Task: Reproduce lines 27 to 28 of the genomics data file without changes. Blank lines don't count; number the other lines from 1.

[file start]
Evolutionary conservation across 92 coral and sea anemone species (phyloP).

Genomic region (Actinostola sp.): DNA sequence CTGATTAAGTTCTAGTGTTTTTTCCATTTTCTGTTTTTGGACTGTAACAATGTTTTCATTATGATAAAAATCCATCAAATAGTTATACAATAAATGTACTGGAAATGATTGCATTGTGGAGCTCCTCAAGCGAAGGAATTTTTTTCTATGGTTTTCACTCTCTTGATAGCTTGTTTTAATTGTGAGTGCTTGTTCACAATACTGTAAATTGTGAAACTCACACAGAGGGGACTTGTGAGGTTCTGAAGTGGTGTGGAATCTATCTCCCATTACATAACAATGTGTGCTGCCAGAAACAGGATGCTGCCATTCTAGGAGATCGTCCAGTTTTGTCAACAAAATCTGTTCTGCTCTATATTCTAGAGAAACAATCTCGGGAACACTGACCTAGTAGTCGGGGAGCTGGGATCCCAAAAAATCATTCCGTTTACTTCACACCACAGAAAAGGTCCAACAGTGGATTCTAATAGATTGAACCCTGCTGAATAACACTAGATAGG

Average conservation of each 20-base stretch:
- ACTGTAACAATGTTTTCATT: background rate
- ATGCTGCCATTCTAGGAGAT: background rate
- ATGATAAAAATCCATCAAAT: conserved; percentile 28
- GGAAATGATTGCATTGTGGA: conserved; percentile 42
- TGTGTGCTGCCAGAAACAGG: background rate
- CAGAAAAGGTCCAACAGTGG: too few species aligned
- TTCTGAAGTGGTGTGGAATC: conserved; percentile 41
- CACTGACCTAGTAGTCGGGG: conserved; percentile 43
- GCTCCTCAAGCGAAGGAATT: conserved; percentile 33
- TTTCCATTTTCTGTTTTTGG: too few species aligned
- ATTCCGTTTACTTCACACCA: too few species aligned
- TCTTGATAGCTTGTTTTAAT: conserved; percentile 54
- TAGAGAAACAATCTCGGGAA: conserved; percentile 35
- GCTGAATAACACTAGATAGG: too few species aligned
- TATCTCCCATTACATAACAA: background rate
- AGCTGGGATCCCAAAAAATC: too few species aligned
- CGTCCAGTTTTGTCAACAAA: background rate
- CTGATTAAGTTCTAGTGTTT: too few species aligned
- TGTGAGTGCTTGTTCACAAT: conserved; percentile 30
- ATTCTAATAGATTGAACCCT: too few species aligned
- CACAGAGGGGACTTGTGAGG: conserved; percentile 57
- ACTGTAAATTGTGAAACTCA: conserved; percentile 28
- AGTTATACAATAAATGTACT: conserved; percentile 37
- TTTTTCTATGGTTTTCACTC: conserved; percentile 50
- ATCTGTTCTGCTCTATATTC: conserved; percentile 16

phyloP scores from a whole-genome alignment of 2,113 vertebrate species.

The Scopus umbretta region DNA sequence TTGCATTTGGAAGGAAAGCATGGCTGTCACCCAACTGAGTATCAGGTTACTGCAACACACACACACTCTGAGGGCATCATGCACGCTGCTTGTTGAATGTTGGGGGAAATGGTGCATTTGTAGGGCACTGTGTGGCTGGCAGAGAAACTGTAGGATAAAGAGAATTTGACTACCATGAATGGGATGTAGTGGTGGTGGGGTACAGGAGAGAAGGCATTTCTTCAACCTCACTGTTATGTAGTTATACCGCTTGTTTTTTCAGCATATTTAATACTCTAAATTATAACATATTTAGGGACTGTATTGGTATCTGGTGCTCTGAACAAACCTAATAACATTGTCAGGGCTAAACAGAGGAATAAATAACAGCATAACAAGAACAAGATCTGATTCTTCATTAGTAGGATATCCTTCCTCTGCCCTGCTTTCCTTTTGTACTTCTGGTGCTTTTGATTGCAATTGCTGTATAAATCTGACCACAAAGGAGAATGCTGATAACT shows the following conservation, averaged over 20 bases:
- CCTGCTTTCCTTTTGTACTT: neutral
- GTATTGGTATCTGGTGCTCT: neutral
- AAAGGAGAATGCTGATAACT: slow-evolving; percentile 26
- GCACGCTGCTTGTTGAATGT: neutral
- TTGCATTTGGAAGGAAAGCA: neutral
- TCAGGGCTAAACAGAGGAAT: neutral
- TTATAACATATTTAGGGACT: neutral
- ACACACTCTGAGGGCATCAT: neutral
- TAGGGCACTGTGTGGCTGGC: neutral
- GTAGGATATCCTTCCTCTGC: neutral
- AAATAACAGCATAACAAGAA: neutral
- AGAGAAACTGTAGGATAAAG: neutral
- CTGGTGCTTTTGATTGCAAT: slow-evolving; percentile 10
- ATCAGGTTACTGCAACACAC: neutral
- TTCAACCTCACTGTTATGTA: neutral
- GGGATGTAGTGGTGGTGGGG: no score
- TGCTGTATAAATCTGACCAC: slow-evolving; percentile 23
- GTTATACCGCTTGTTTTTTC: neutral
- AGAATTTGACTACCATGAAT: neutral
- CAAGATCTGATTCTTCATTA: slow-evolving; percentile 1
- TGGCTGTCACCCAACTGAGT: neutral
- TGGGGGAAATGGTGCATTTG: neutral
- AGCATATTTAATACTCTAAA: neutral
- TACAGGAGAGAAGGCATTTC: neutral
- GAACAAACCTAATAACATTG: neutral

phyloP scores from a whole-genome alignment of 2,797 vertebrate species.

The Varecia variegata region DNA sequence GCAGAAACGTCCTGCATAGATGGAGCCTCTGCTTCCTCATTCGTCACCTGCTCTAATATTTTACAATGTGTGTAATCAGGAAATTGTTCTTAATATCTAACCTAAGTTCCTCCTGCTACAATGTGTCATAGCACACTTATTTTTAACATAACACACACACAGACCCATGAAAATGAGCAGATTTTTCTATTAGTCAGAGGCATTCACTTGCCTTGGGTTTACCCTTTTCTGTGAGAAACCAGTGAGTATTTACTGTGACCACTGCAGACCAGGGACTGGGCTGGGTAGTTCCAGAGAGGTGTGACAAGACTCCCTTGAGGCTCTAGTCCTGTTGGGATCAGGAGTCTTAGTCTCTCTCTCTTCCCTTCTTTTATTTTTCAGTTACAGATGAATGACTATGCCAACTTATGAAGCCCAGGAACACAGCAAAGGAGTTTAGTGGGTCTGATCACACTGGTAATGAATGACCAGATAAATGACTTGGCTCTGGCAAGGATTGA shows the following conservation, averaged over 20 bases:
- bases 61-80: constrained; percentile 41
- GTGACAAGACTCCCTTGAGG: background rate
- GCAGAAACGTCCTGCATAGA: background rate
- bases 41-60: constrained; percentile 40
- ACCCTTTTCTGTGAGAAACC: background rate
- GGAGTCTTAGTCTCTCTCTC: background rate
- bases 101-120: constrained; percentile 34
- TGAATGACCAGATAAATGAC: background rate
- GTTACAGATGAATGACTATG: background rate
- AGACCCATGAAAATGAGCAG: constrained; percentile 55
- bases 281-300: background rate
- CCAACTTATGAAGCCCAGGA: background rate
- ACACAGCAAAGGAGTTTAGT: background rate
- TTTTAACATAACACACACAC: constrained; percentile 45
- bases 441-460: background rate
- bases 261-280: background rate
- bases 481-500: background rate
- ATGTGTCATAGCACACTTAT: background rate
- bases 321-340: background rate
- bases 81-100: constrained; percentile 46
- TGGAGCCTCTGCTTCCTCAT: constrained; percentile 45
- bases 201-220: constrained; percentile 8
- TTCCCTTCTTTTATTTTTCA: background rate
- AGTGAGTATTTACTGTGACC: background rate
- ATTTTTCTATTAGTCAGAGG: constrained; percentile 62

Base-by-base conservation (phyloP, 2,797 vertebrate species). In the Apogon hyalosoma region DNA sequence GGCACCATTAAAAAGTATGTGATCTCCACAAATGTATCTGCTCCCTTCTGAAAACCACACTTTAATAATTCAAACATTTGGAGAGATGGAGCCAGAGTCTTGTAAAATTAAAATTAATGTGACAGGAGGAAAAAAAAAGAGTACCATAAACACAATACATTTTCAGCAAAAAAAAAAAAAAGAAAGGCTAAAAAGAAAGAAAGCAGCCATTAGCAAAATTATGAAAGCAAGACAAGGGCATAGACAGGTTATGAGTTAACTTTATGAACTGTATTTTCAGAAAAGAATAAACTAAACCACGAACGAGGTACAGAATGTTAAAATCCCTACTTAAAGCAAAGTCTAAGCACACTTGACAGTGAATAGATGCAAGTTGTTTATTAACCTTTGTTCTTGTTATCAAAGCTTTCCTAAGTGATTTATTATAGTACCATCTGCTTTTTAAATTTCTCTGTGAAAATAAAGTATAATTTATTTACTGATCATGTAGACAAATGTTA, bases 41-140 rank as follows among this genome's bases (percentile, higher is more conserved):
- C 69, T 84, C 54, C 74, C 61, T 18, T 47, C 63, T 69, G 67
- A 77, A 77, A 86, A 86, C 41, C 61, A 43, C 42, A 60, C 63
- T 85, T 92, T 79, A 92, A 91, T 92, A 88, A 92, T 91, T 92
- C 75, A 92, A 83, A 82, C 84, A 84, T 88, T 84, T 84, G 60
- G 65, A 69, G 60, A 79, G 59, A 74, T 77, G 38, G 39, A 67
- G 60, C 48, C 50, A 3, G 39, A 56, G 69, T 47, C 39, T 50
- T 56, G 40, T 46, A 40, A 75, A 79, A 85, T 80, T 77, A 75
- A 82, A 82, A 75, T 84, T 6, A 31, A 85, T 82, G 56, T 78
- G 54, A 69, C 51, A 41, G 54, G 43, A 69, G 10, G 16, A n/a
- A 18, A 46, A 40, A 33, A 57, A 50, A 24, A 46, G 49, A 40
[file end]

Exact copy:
- TTTTTCTATGGTTTTCACTC: conserved; percentile 50
- ATCTGTTCTGCTCTATATTC: conserved; percentile 16